Skip to main content

Texas execution probe won't be 'hijacked,' chairman says

Eugenia Willingham shows photographs of her lost grandchildren and the stepson who was executed.
Eugenia Willingham shows photographs of her lost grandchildren and the stepson who was executed.
  • John Bradley is chairman of Texas Forensic Science Commission
  • He was named chairman just before agency was to hear from expert critics fo case
  • Critics were never heard from, but Bradley says he's no "political pawn"
  • Todd Willingham was executed by lethal injection in Texas in February 2004

(CNN) -- The head of a Texas agency investigating whether a faulty arson probe led to a man's 2004 execution said Tuesday he's not a "political pawn," but would not say when the controversial investigation will move forward.

John Bradley was named chairman of the Texas Forensic Science Commission days before the agency was to hear from an expert who criticized the case against Cameron Todd Willingham, who was put to death in 2004 for setting a fire that killed his three daughters.

Texas Gov. Rick Perry allowed Willingham's execution to go forward, and his replacement of the previous chairman and three other members of the forensic panel has led to accusations that he is trying to short-circuit the probe as he faces re-election in 2010.

Bradley told a state Senate committee that neither Perry nor any of his aides gave him any instructions about how to do his job, and said he would have considered that "inappropriate" if it had happened.

"I don't see myself as being someone else's political pawn, and I don't think you've seen that I ever behaved that way," Bradley told a state Senate committee Tuesday.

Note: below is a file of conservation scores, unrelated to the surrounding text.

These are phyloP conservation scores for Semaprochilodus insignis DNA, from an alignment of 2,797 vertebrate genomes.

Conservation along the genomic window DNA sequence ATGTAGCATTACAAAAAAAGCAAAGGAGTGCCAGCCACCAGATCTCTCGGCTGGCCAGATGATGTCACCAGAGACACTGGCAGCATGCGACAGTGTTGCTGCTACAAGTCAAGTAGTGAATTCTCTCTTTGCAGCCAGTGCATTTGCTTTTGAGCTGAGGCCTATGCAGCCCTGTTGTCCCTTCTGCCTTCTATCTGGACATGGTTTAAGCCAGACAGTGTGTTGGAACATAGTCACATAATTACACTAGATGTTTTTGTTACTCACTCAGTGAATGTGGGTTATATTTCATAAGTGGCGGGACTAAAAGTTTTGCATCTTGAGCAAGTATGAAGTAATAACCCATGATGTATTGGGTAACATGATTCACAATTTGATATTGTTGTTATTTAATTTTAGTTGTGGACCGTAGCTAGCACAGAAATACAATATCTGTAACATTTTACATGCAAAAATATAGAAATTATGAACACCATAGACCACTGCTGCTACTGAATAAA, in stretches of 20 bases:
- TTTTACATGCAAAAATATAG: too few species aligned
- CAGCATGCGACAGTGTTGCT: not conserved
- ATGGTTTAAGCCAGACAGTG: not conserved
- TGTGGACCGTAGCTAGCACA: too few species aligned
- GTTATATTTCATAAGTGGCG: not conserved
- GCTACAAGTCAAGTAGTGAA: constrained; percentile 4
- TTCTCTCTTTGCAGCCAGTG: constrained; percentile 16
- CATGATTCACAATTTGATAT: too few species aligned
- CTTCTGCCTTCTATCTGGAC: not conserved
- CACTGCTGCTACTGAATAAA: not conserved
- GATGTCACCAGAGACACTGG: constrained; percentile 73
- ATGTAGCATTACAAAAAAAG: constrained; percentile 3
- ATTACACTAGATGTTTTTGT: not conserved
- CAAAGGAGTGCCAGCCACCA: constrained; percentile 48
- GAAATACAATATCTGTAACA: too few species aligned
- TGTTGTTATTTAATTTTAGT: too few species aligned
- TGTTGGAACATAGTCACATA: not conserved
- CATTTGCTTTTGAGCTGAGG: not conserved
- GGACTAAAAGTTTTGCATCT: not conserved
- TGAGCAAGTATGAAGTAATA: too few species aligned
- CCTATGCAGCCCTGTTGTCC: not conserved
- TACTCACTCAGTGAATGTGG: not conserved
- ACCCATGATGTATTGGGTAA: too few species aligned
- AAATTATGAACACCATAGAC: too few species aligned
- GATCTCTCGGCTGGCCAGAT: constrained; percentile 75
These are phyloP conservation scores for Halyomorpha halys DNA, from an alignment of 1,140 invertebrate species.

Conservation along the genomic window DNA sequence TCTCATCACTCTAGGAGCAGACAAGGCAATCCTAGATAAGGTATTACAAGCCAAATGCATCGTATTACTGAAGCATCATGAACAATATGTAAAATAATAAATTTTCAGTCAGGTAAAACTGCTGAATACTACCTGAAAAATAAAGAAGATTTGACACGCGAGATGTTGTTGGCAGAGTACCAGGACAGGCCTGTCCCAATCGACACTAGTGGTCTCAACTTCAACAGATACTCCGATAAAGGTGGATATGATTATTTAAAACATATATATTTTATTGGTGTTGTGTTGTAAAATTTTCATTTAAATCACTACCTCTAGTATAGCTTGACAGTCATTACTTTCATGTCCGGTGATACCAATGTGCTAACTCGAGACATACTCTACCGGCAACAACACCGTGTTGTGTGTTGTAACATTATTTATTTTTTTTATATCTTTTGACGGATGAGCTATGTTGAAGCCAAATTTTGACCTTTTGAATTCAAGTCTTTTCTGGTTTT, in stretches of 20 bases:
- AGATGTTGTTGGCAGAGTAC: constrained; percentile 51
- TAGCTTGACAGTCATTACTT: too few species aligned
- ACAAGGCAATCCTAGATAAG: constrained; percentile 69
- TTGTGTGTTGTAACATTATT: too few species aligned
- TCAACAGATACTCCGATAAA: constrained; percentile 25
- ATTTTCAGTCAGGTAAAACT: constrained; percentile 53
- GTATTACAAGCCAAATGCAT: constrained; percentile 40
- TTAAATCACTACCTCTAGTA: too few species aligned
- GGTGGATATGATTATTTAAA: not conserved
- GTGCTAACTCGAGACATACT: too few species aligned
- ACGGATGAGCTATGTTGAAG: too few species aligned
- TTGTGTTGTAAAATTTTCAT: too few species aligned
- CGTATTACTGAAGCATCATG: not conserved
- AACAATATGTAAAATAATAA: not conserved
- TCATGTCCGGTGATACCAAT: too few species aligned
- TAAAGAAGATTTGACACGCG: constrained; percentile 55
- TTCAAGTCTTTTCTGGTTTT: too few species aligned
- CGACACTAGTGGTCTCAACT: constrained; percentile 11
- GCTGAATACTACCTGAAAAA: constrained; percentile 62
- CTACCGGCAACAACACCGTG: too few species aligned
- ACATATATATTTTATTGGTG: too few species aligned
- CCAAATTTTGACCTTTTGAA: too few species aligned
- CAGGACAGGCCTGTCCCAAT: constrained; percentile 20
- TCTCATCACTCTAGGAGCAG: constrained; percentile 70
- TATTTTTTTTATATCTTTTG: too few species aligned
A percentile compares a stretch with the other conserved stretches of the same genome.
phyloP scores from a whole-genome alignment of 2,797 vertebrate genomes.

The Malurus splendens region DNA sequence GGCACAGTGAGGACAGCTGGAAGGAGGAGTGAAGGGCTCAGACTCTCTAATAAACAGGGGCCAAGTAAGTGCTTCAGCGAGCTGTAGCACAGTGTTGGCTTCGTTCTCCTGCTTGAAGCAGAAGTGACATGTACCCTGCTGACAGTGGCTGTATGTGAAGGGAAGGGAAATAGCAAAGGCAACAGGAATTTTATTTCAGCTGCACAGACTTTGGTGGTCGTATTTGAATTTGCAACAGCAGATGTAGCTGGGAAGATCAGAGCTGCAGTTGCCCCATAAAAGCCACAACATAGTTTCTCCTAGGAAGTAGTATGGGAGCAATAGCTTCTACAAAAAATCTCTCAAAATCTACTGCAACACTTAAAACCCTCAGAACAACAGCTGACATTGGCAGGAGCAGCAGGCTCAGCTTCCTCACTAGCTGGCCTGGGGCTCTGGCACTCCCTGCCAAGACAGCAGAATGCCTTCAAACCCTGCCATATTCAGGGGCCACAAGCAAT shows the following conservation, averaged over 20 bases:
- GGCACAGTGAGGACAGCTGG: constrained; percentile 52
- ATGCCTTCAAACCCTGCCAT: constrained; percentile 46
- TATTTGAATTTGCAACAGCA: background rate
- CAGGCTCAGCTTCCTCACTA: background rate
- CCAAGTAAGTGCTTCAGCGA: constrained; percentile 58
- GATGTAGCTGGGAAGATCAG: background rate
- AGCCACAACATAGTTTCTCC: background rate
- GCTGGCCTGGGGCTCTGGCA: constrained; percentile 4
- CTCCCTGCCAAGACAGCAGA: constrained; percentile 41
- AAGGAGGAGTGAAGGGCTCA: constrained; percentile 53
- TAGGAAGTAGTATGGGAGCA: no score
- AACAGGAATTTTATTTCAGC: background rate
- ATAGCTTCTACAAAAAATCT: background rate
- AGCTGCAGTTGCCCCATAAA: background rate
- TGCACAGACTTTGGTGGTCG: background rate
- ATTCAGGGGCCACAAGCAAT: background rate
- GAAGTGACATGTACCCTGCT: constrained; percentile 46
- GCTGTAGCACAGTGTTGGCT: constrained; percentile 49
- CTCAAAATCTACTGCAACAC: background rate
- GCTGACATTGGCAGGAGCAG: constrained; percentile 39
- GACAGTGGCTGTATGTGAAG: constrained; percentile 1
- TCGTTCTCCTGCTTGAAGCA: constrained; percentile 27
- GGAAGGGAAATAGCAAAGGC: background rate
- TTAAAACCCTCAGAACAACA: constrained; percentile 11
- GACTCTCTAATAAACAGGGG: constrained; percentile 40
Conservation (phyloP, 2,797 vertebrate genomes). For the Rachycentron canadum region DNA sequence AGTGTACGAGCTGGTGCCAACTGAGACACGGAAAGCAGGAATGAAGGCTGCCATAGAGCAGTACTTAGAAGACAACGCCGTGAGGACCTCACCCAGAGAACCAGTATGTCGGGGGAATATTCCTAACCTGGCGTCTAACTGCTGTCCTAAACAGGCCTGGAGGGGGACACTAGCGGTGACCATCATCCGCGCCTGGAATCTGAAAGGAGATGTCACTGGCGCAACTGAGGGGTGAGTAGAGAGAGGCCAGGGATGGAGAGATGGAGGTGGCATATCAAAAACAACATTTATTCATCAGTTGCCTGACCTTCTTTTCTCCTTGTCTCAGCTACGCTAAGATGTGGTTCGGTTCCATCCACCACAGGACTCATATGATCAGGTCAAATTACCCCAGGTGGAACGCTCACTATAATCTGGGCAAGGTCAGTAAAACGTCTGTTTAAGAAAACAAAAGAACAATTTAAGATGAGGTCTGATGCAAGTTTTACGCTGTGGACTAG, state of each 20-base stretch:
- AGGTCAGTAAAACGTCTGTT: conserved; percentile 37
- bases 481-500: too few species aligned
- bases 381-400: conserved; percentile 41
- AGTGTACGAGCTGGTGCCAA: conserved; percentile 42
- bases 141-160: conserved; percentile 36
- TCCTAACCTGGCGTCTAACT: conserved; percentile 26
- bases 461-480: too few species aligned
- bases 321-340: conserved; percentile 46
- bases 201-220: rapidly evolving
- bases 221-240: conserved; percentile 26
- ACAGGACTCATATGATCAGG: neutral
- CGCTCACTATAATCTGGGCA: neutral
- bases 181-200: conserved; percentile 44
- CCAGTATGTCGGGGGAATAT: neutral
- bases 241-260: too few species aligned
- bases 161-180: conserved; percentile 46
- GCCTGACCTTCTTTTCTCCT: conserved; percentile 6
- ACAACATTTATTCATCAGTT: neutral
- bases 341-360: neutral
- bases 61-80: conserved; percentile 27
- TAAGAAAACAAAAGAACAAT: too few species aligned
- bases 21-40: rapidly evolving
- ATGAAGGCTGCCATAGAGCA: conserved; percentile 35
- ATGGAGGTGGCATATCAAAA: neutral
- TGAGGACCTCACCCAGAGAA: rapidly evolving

The Forensic Science Commission launched an investigation of the Willingham case in 2008 after two reports by outside experts concluded that arson investigators mistakenly concluded Willingham had set the fatal fire in 1991. The expert hired by the commission, Craig Beyler, concluded in August that the arson finding "could not be sustained" either by current standards or those in place at the time.

Perry has said he remains confident of Willingham's guilt, calling him a "monster." And authorities in Corsicana, who brought the case against Willingham, say other evidence beyond the forensic testimony in his 1992 trial support the prosecution.

Report to Texas Forensic Science Commission (PDF)

Fire department response (PDF)

Bradley -- a district attorney known as a hard-liner in capital cases -- said the commission may have overstepped its authority and needs new rules before the probe can continue. And he warned that the commission should be not be "hijacked" by people using it "as a forum for their personal missions."

The nine-member panel "is not charged with debating the death penalty, not charged with deciding whether people are guilty. And the work of the Commission on Forensic Science will take as long as it deliberately takes," he said.

Bradley said the Willingham investigation "absolutely" will continue. But he would not say when it will hear from Beyler.


"If I had a set of rules I could tell you what the timetable for commission would be," he said.

Willingham maintained his innocence in the final statement he gave before his execution in February 2004.

His cousin, Patricia Cox, said the family was "disappointed" by Bradley's testimony and fears his call for new rules will cause a delay that could undermine the commission's investigation.

"This was an investigation that had gotten to its mid-level," Cox said in a phone interview from her home in Ardmore, Oklahoma. "It had already certainly advanced far too far, I think, to interrupt it."

One of the commission's former members told CNN in October that the Forensic Science Commission had reached a "crucial point" in the Willingham investigation when Perry replaced the four commissioners, whose terms had expired. Cox said the shakeup has "sabotaged the commission and its effectiveness."